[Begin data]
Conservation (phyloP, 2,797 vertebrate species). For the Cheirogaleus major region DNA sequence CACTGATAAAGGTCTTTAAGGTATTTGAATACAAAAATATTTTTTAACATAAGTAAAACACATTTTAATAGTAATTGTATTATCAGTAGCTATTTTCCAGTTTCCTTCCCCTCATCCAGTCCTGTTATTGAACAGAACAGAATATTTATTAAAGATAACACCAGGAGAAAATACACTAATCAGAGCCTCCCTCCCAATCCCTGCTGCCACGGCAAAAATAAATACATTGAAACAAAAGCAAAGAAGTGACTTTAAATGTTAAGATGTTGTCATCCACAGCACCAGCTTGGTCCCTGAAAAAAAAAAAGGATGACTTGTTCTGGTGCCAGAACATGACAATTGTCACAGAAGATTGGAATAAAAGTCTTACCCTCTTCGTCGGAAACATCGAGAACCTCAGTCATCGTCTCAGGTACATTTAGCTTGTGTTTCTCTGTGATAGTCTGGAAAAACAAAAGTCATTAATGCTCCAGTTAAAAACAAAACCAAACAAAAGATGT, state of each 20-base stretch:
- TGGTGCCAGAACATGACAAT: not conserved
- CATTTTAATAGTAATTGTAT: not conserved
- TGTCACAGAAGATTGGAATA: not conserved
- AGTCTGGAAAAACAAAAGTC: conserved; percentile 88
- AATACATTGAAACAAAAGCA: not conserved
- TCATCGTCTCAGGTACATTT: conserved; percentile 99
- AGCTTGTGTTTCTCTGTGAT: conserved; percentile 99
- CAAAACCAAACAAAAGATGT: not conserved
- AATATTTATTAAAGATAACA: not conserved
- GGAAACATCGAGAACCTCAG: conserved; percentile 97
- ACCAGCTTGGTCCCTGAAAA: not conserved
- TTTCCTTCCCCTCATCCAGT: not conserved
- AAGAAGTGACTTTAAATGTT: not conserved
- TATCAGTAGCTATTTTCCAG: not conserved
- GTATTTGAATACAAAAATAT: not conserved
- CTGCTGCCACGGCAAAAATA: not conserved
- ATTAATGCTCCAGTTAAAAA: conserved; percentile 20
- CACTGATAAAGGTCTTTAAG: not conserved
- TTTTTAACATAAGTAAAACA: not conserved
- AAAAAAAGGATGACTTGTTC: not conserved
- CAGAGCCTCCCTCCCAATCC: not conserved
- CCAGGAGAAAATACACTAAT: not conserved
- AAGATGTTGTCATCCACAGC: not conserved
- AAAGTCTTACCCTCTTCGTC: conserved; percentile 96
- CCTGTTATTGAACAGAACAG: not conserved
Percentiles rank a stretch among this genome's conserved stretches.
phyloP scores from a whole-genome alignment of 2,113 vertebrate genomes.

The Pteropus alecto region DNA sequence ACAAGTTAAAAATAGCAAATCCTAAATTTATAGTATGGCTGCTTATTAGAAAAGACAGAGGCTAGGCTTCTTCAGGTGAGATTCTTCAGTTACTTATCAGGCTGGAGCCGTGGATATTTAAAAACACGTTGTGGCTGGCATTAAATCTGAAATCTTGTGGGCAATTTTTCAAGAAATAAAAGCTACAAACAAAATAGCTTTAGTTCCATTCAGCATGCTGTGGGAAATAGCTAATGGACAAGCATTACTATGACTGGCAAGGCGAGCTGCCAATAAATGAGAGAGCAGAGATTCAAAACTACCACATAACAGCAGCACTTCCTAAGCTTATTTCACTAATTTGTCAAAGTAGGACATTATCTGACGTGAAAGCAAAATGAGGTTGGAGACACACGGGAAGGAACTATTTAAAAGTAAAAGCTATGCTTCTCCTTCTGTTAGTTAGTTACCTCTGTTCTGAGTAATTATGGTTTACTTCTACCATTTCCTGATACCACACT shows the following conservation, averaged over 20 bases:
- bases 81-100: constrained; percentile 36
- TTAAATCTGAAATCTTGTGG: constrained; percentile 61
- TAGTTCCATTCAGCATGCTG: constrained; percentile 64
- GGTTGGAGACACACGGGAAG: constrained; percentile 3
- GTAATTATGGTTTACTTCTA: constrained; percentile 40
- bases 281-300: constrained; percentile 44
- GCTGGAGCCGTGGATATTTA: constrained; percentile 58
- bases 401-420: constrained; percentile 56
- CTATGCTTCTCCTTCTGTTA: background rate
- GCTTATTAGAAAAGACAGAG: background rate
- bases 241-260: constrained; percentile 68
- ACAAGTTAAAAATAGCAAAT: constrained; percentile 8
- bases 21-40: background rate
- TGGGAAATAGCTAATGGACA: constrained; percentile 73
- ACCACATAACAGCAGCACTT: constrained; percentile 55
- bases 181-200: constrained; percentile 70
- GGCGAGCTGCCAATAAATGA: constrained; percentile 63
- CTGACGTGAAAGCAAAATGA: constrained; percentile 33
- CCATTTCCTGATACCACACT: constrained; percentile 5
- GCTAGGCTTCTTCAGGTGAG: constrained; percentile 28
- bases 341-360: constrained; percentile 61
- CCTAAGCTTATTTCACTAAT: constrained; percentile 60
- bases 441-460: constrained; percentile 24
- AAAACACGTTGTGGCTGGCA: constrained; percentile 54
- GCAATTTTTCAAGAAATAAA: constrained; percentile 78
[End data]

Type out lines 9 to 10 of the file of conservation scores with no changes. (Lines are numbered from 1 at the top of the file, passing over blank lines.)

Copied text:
- CAAAACCAAACAAAAGATGT: not conserved
- AATATTTATTAAAGATAACA: not conserved